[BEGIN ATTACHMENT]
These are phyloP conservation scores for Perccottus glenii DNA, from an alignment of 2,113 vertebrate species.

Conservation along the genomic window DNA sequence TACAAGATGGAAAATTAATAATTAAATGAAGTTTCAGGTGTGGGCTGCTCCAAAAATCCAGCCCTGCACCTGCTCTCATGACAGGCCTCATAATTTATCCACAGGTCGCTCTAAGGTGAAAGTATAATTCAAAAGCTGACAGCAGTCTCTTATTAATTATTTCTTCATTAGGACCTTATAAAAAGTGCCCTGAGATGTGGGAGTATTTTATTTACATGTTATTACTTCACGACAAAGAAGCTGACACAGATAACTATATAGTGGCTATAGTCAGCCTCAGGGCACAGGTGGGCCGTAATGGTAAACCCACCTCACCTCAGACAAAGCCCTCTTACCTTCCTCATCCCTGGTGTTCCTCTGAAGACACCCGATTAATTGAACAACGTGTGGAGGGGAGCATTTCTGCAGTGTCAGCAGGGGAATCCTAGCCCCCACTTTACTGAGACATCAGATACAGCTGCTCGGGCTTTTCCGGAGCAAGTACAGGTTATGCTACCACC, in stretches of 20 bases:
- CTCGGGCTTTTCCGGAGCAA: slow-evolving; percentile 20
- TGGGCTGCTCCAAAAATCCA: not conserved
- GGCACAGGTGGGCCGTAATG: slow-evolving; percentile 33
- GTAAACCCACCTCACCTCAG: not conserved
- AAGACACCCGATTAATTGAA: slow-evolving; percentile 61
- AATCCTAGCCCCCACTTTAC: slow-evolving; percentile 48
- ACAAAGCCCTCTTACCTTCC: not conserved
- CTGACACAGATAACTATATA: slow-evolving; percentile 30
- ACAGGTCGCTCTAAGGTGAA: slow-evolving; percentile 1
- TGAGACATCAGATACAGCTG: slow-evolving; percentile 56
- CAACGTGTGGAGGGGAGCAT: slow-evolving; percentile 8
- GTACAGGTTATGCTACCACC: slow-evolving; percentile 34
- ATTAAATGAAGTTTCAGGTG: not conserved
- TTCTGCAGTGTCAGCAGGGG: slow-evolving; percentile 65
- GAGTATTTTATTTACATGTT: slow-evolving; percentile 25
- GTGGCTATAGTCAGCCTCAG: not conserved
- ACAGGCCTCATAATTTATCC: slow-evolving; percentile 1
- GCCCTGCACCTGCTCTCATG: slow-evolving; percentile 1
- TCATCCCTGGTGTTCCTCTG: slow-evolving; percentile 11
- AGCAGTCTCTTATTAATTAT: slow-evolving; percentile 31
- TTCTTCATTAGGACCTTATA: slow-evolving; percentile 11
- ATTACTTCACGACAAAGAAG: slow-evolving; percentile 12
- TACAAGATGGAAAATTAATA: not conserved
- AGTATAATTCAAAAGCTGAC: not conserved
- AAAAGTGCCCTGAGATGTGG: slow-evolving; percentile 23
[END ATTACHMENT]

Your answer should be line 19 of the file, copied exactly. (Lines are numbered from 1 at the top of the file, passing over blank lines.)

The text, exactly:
- ACAGGCCTCATAATTTATCC: slow-evolving; percentile 1